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The BBC BluePlanet

Newly discovered ocean plankton named after BBC Blue Planet.

Although measuring only thousandths of a millimetre, these plankton play a pivotal role in marine ecosystems as a crucial source of food for many ocean dwelling organisms. They are also incredibly valuable for studying the impact of climate change on ocean life now and across the previous 220 million years.
The plankton – called coccolithophores – are single cells surrounded by a calcite shell that varies drastically in shape across different species, acting as armour against predators.
“Although microscopic, the plankton are so abundant that they are visible from space as swirling blooms in the surface oceans, and form our most iconic rocks with their calcite forms making up the bulk of the white chalk cliffs and downs of southern England,” explained study co-author Professor Paul Bown.
It is the ability to produce this calcite shell that is being disrupted through ocean acidification. Ocean acidification is a symptom of climate change whereby rising atmospheric carbon dioxide is absorbed by the ocean, increasing its acidity.
By studying fossilised plankton shells or ‘coccoliths’ in samples from drilling down deep into the ocean bed, scientists can map the impact of climate change and other global events over a very long period of time and use this to inform what might happen to in the future.

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KLB Supergraphics

New department, new Head of Department

I will be taking over as Head of Department from Prof Lars Stixrude in July. While Lars will remain in charge during the next few months, I’d like to take this opportunity to thank him for all his efforts on behalf of this department. In particular, Lars and John Bowles (with the support of our Space Committee) have done a fantastic job of guiding this department through the difficult process of building renovation. Some of us moved into the finished west wing of the Kathleen Lonsdale Building last year, but it was not until January this year that the east wing was finished and we essentially came together as a united department in a single building. The east wing is particularly important to us because it contains our new teaching labs, with a combined capacity of around 90 people. More...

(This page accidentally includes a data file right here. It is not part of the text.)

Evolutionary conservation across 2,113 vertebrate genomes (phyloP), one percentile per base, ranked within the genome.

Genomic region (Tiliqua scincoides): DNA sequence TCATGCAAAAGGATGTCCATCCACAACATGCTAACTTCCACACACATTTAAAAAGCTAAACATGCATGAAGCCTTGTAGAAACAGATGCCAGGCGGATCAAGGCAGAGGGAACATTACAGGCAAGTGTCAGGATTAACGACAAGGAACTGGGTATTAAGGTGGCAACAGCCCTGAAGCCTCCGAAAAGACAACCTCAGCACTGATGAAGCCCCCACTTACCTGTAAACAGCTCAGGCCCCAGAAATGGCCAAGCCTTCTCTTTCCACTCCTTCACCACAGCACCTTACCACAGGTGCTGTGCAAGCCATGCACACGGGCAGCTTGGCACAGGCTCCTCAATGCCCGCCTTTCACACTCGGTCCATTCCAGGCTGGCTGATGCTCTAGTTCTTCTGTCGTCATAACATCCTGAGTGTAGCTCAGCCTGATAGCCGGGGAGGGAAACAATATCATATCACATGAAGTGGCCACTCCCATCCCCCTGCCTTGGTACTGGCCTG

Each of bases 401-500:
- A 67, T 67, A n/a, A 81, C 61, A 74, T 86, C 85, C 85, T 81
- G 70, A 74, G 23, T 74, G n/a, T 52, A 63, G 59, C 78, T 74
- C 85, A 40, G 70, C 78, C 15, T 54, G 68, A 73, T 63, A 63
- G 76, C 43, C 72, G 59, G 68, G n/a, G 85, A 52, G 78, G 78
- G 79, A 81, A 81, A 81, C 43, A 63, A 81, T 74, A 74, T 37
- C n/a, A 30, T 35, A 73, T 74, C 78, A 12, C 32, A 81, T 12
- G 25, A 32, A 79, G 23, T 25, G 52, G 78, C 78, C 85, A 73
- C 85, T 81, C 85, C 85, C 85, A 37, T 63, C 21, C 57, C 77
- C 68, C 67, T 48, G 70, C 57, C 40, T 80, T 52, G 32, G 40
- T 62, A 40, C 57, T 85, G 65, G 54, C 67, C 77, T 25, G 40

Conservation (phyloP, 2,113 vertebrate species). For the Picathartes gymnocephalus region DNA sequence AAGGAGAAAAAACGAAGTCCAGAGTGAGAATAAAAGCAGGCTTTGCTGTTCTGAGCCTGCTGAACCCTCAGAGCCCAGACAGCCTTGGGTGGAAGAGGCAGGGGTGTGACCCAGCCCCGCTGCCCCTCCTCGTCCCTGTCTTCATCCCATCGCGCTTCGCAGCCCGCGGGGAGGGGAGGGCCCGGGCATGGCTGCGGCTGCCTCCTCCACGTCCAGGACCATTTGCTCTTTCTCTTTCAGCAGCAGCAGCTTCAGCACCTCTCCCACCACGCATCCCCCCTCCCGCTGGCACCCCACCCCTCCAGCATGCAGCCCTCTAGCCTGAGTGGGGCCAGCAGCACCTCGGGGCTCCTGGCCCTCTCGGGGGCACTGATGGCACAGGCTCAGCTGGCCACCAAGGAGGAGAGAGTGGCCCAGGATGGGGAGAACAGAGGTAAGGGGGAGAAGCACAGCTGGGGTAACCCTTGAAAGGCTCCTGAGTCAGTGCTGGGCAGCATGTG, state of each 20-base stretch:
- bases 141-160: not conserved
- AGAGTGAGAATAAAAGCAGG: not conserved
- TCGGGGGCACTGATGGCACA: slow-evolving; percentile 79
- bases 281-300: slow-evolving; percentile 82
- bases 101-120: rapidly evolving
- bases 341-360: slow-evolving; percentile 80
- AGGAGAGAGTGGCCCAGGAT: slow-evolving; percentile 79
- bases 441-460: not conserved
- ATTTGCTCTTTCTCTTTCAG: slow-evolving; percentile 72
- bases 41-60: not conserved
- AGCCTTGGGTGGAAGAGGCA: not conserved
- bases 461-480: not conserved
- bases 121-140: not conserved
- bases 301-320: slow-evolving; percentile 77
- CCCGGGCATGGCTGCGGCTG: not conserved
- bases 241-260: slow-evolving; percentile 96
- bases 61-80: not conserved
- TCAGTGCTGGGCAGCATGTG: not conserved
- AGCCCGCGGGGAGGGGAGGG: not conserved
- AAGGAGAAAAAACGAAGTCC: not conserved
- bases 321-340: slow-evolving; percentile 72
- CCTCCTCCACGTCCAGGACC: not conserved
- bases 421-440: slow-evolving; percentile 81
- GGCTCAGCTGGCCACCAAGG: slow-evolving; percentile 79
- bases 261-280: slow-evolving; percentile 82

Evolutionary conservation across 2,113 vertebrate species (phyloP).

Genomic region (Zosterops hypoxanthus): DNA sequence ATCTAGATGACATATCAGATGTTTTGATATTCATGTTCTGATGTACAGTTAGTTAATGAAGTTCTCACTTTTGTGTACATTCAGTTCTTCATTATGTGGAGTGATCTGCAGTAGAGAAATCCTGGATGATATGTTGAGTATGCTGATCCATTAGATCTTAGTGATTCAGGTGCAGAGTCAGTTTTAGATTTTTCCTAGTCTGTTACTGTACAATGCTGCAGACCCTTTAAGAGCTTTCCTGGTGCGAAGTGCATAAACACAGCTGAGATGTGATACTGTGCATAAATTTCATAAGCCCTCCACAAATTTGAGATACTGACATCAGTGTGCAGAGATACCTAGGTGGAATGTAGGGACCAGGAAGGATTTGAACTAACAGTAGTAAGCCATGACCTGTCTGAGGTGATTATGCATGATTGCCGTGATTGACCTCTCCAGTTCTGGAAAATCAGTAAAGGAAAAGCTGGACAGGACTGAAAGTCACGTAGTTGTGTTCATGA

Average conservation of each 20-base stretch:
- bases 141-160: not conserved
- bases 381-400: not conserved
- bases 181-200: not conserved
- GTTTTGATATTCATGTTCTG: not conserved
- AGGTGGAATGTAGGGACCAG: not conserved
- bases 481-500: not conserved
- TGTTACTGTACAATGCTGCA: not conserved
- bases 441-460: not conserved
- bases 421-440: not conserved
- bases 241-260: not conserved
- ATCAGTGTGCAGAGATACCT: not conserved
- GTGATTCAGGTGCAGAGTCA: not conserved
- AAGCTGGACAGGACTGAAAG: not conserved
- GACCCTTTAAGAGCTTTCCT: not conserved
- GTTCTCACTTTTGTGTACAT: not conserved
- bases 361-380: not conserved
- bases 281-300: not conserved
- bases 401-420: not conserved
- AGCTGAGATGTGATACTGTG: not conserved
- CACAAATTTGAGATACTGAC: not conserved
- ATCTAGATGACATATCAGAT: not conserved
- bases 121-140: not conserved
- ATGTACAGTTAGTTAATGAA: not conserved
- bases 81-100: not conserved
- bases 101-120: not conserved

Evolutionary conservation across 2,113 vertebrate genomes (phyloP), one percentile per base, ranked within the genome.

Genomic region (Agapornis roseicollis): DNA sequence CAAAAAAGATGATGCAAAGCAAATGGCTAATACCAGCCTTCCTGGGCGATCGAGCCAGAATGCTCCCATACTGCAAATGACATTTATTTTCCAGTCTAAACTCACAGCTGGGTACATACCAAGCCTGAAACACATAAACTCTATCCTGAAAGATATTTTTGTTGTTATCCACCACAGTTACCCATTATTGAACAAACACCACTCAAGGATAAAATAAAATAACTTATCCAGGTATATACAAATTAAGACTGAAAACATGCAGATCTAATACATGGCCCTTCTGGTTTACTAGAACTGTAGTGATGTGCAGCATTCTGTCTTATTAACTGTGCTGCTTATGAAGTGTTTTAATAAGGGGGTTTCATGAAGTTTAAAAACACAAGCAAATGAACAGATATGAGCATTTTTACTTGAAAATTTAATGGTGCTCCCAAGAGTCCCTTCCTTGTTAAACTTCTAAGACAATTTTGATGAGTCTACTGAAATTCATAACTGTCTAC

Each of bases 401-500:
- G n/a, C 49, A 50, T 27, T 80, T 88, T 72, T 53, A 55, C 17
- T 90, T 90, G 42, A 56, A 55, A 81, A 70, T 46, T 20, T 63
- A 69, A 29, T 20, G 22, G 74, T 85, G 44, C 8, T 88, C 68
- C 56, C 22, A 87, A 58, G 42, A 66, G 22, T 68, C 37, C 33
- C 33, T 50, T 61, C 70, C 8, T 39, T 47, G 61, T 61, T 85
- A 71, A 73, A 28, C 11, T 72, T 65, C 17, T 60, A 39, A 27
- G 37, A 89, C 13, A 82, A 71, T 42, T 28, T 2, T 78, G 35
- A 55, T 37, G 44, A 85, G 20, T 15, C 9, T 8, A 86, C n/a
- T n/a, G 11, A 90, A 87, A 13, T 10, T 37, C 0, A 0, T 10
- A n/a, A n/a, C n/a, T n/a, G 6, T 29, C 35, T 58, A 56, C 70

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Rock & Ice Physics Laboratory



Experimental & theoretical rock physics, ice mechanics & petrologyapplied to planetary dynamics, geohazards, sub-surface reservoirs & ice sheets

The Rock & Ice Physics Laboratory (RIPL) at UCL is a major research facility which forms part of the Earth Sciences Department. RIPL has over 15 members and consists of 11 laboratories, housing over £4M of research equipment., supported by over £2 million of current peer-reviewed funding. The Rock & Ice Physics Laboratory has a unique breadth of experience and ability to design and build its own experimental apparatus.

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We study the physical behaviour of ice and rocks that make up the surface and interior of the Earth, and other solid bodies in the solar system, so as to constrain the dynamic, tectonic and environmental processes of planetary evolution. Our research is nationally unique and multi-disciplinary, being based on experiment and theory.